LAS VEGAS – Volvo Car Corp. is betting Scandinavian luxury and design will help its all-new ’07 Volvo S80 flagship sedan take on mid-luxury heavy-hitters such as the5-Series and Lexus GS.
“The S80 has an evolutionary design compared to the old S80, which was very revolutionary when it came out,” Anders Robertson, Volvo Cars of North America LLC product manager, tells Ward’s at a media event here.
“We like to describe that as understated elegance, form and function; it’s not just there to look flashy.
“We want to make sure we keep the same (Scandinavian) heritage in this new car,” he adds. “This is totally, from the ground up, a brand new car. It shares nothing but the name with the outgoing S80.”
For ’07, Volvo ditched the 2.0L turbocharged 5-cyl. engine, replacing it with a new 3.2L inline 6-cyl. that produces 235 hp. A 311-hp V-8 mill, borrowed from the XC90 cross/utility vehicle, also is available, the first-ever V-8 in a Volvo sedan.
Both engines are mated to anWarner Inc. 6-speed automatic transmission.
In addition to its Scandinavian heritage, Robertson says the new S80’s pricing structure will garner a closer look by luxury car buyers.
The I-6 version will start at $38,705, while the V-8, which comes standard with all-wheel drive, will sticker at $47,350. Neither price includes destination or delivery charges.
“It’s a very aggressive price point,” Robertson says. “We worked on it for a long time to ensure we’re going to get a very good residual value on this car. Making sure our buyers get a good value is very important to us.”
Volvo also made sure the new S80 compares with competitors when “showroom equipped,” which it describes as cars with items most buyers want, such as a climate package and metallic paint. The I-6 S80 stickers at $40,600, Robertson says. The V-8 model’s base price is $49,245.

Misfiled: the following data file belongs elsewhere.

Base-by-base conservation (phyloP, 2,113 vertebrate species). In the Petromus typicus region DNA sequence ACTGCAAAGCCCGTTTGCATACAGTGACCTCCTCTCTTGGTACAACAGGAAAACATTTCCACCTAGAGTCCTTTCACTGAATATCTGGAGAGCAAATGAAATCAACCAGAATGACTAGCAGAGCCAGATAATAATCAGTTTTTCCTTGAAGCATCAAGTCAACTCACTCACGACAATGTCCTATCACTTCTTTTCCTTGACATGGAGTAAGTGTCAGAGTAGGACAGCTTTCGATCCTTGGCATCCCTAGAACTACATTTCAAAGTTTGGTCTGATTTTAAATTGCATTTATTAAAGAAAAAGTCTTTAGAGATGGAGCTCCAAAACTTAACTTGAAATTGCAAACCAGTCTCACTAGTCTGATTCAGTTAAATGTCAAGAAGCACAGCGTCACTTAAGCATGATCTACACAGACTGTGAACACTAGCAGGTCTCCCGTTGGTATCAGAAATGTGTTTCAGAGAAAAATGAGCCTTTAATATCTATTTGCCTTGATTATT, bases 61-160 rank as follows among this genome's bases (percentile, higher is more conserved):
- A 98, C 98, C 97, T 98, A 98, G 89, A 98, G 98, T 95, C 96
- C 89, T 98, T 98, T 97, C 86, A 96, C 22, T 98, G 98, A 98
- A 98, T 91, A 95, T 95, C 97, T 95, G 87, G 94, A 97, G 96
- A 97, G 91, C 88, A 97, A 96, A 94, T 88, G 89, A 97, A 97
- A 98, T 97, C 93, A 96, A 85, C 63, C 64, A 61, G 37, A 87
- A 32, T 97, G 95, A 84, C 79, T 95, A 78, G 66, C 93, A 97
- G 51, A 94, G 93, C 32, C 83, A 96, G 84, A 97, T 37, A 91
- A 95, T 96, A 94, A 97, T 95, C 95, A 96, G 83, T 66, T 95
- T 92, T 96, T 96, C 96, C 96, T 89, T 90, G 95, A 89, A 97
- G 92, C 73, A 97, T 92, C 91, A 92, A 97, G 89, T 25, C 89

“Basically nothing else can really touch us when you get to these price points,” he says, noting Kelley Blue Book lists a showroom-equipped525 at $47,670. The closest competitor in price, Robertson says, is the Infiniti M35 at $42,150.
Robertson doesn’t include the Swedish-built Saab 9-5 among the S80’s competitors, noting the volume is lower. “I’m not quite sure if the 9-5 is really up to par with the competition,” he says.
VCNA expects the S80, which arrives in dealerships Feb. 1, to sell 25,000-30,000 units annually, with approximately 20%-30% of customers opting for the V-8 model and 70%-80% choosing the I-6 version.
The modest sales goals were set for a reason, Robertson says.
“We’re very cautious about overloading with too many cars for the retailers, so we have to let the cars find their own sales base,” he says.
“The peak year for the outgoing S80 was almost 30,000 units, but then it fell down quite a lot from that. Over (their) lifecycle, we think the new (model) and the (outgoing) car will have very similar volumes.”